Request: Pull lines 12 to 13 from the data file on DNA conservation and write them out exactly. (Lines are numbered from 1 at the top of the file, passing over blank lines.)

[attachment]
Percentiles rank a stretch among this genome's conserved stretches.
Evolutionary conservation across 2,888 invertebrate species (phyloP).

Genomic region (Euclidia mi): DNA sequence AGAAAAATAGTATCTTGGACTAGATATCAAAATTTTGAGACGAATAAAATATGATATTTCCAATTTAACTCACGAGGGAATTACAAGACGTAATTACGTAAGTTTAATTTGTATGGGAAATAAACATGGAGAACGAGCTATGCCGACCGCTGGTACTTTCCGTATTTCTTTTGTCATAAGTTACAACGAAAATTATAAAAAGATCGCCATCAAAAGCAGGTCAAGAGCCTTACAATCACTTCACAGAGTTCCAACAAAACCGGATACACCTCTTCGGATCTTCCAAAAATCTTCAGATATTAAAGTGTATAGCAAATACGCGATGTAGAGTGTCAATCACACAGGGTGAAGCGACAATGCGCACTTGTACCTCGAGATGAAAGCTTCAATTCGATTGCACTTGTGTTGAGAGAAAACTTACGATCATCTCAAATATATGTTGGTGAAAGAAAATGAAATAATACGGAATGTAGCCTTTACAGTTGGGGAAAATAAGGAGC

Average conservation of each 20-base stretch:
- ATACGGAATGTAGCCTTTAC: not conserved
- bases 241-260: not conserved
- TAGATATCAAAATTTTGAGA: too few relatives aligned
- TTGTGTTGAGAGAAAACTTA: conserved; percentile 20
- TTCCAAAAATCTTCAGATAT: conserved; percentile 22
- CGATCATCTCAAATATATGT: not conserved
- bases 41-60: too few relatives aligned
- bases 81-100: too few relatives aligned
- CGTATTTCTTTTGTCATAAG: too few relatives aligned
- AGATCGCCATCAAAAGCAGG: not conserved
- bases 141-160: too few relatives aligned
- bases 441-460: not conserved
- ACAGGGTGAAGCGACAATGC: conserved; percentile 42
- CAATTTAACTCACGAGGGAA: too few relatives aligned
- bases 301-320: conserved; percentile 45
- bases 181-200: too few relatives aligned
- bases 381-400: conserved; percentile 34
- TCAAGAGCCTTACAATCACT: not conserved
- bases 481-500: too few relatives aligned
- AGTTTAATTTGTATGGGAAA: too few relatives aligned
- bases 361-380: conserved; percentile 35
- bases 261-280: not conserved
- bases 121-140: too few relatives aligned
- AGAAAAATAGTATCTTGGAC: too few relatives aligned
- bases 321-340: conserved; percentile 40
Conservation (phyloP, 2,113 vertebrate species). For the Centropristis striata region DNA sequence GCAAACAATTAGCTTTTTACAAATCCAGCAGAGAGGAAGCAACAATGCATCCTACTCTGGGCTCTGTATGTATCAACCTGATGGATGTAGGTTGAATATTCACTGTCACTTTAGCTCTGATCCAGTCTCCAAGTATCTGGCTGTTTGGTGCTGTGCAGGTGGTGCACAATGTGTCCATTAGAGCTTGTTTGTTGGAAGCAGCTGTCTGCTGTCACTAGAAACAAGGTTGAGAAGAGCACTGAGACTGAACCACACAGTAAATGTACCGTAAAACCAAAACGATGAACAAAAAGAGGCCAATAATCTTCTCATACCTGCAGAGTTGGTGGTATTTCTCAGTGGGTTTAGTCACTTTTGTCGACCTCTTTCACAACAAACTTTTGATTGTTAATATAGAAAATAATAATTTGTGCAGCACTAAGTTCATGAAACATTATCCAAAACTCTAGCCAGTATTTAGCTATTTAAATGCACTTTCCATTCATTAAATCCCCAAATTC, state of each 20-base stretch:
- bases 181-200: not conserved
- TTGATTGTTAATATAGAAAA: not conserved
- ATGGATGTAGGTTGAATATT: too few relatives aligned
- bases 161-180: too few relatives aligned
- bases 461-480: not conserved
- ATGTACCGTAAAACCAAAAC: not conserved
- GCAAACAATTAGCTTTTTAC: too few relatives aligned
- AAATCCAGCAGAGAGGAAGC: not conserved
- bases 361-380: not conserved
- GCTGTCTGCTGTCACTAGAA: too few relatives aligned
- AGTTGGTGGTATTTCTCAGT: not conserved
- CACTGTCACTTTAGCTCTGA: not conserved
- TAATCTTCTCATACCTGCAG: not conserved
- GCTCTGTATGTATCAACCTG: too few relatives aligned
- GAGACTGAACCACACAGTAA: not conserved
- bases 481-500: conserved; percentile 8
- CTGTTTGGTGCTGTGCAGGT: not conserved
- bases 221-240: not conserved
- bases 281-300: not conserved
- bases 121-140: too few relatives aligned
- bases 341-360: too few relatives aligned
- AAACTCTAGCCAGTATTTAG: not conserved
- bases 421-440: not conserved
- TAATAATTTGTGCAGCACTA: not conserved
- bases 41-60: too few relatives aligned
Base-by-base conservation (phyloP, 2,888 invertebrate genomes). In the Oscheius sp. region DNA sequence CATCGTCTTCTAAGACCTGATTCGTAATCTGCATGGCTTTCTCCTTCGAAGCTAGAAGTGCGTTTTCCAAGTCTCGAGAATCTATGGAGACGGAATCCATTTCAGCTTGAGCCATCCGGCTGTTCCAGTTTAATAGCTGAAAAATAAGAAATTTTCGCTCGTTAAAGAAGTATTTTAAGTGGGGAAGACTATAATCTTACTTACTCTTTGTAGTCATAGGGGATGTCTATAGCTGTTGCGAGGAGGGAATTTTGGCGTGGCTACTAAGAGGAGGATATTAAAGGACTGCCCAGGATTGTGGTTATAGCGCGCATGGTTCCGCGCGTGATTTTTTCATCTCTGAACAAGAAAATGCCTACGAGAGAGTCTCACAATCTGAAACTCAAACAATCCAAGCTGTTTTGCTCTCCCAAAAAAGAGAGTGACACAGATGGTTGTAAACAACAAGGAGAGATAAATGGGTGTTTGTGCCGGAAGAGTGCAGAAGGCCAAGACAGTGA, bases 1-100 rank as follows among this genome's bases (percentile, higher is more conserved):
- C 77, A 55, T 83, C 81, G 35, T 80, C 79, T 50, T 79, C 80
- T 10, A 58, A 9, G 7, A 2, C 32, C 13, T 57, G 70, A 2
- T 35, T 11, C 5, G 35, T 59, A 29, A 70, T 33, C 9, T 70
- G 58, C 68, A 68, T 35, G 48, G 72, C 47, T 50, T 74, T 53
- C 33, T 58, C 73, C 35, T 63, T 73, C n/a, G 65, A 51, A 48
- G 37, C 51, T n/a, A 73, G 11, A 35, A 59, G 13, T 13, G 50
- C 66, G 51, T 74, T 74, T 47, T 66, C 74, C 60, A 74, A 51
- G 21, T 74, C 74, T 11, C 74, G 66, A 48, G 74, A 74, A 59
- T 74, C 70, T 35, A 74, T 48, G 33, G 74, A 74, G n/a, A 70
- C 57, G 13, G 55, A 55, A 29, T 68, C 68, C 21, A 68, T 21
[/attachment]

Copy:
- bases 81-100: too few relatives aligned
- CGTATTTCTTTTGTCATAAG: too few relatives aligned